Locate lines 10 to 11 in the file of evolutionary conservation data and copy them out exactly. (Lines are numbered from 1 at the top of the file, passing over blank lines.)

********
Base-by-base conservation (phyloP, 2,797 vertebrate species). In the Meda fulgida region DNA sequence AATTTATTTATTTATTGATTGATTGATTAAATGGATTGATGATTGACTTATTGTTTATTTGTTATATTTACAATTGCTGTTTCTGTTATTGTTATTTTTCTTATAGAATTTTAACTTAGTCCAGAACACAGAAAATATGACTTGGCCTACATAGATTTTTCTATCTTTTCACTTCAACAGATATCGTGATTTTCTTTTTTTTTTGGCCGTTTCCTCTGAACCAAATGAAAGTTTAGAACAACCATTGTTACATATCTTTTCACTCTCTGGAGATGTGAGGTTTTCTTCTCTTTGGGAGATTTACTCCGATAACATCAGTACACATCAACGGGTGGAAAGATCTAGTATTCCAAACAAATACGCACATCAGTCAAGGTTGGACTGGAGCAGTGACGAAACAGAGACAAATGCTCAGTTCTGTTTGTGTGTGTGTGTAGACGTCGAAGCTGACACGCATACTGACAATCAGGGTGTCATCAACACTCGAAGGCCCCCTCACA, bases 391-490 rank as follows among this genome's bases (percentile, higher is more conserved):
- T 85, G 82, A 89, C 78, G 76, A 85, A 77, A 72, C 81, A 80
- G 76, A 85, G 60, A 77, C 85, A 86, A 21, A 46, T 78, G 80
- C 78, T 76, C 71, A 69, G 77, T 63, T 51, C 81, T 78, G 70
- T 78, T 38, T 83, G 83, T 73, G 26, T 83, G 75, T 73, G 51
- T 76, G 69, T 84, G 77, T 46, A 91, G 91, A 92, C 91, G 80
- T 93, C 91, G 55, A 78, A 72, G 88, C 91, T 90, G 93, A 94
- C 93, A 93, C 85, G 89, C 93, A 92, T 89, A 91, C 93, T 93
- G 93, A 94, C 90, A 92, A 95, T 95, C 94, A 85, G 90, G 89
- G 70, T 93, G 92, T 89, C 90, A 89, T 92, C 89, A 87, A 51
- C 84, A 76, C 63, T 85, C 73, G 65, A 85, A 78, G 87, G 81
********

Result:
- G 70, T 93, G 92, T 89, C 90, A 89, T 92, C 89, A 87, A 51
- C 84, A 76, C 63, T 85, C 73, G 65, A 85, A 78, G 87, G 81